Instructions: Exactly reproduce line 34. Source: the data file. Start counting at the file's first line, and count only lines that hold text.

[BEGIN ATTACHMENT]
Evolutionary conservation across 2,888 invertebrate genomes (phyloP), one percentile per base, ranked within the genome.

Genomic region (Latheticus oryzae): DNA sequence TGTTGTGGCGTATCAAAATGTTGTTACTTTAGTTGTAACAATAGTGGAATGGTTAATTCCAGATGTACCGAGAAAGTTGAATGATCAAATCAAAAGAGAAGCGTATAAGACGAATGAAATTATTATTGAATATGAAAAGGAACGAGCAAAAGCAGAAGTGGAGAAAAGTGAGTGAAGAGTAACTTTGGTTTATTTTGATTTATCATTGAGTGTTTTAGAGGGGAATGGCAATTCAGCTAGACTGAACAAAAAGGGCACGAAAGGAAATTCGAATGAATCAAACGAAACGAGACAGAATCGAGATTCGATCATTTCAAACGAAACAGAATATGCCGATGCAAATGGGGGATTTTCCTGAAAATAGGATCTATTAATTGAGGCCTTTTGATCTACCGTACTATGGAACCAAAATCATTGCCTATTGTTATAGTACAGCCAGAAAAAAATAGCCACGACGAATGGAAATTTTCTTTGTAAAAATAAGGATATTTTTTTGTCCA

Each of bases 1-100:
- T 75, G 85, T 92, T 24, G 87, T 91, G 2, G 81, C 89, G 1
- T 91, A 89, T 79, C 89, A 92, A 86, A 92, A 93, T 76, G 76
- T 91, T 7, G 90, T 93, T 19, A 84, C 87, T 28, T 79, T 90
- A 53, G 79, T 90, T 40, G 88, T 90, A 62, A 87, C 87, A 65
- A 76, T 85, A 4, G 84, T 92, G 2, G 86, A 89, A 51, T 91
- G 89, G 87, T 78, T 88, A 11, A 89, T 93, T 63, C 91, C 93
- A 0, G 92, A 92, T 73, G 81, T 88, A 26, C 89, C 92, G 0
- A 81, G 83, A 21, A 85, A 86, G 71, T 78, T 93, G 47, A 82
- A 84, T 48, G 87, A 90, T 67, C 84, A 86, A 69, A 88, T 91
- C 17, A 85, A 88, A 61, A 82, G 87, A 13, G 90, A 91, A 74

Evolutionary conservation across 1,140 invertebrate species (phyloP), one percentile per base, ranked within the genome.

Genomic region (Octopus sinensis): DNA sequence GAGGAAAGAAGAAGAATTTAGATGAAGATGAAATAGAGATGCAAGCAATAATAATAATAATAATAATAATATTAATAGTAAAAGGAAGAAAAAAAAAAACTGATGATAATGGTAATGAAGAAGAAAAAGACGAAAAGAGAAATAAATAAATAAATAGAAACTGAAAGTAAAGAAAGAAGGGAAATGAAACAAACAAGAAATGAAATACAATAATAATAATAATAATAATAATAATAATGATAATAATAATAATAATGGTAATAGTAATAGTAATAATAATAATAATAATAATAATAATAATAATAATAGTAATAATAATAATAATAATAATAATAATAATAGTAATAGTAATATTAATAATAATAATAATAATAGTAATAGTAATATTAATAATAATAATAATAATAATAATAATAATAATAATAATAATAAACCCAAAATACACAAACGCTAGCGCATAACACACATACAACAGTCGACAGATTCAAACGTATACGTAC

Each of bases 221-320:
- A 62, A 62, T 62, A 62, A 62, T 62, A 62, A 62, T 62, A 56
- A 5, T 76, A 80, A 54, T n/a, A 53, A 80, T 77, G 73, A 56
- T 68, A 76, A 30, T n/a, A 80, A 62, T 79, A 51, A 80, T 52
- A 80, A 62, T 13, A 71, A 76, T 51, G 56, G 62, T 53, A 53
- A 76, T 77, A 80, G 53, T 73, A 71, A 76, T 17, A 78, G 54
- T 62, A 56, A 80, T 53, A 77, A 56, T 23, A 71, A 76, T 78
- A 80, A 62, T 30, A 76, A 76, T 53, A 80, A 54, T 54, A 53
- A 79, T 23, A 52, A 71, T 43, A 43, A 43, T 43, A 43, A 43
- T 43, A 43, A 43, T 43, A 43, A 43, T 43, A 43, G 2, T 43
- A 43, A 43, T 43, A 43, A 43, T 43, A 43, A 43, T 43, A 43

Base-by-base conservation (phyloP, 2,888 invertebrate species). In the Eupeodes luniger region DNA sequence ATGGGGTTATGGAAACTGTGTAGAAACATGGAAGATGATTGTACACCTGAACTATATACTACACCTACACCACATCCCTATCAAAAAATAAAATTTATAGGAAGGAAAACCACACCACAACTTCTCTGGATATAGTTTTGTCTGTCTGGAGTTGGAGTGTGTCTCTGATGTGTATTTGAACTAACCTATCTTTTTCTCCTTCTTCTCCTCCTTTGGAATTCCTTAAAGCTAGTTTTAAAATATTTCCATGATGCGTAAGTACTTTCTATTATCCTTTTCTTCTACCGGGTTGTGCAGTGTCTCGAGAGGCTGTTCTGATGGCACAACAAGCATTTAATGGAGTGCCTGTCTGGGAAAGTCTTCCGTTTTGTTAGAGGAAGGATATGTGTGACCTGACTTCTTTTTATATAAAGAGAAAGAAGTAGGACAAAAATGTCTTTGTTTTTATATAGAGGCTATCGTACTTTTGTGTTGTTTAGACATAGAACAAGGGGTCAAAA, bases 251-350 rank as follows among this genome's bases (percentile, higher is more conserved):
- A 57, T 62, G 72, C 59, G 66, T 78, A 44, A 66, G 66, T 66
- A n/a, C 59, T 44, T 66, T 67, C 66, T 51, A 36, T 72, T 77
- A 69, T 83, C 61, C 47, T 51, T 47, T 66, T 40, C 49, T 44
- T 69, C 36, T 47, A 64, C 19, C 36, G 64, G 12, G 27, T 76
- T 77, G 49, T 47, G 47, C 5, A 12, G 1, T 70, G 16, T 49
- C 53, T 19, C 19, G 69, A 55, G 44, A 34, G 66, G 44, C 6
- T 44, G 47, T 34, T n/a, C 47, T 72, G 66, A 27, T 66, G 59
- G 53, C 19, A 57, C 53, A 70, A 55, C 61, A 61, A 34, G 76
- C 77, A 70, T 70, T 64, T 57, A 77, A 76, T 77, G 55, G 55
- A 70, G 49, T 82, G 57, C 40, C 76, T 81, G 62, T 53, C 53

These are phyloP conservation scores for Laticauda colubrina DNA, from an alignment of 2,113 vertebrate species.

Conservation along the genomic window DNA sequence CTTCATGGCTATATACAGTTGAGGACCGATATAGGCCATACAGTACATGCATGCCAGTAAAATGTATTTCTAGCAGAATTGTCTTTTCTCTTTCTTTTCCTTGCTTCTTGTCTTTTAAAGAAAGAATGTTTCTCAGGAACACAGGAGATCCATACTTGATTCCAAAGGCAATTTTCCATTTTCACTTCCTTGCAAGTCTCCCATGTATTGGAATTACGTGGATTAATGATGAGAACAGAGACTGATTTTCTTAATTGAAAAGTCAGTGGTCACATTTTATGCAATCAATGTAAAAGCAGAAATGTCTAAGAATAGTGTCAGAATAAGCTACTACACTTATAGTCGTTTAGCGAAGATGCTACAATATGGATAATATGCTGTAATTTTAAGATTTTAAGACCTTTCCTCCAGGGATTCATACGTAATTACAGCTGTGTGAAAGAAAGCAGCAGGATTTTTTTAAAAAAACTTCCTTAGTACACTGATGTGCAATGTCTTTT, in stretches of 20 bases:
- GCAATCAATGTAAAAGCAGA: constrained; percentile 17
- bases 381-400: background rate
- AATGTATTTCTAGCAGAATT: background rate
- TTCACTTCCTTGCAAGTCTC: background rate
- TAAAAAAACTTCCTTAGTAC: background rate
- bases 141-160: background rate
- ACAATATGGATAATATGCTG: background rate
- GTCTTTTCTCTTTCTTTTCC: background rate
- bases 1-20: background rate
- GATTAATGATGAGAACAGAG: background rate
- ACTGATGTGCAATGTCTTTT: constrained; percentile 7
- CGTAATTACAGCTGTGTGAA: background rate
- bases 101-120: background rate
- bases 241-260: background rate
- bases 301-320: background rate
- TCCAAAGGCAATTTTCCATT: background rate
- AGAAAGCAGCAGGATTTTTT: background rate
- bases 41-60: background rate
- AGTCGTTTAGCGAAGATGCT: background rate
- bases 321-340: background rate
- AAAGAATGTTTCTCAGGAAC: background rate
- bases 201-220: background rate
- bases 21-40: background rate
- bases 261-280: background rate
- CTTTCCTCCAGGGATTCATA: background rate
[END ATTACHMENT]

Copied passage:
- T 44, G 47, T 34, T n/a, C 47, T 72, G 66, A 27, T 66, G 59